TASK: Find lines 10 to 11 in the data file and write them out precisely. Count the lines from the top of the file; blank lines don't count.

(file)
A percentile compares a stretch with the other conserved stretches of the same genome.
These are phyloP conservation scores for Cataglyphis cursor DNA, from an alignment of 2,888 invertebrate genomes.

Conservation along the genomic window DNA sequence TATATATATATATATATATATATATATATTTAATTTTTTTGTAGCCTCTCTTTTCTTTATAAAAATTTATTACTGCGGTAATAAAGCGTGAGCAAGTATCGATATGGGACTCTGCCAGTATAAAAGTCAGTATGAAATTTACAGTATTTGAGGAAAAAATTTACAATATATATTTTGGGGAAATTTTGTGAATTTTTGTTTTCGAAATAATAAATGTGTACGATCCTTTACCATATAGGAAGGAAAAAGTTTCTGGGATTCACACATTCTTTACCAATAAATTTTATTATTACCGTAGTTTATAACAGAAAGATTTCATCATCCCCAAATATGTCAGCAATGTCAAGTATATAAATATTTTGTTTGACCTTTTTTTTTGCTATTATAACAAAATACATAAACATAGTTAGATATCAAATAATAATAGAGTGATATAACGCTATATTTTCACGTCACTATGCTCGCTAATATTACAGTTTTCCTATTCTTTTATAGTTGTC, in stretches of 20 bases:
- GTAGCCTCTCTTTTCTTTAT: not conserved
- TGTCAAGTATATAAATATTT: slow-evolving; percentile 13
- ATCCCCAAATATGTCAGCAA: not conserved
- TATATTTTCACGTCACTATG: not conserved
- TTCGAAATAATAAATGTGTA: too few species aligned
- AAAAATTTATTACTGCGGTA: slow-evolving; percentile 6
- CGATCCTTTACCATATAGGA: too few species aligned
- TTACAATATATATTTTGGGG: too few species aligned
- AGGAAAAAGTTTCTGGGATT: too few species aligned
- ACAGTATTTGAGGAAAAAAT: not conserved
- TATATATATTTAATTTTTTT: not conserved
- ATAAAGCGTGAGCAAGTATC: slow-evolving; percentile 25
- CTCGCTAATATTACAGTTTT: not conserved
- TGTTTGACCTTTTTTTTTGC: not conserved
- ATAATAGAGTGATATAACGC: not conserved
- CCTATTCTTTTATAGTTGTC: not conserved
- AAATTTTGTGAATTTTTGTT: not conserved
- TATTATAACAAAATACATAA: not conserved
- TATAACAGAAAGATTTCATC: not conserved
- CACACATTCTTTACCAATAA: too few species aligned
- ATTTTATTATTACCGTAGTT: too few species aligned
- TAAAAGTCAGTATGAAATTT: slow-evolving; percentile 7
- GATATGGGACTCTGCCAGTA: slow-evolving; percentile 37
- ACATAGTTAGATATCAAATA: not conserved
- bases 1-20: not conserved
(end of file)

- CGATCCTTTACCATATAGGA: too few species aligned
- TTACAATATATATTTTGGGG: too few species aligned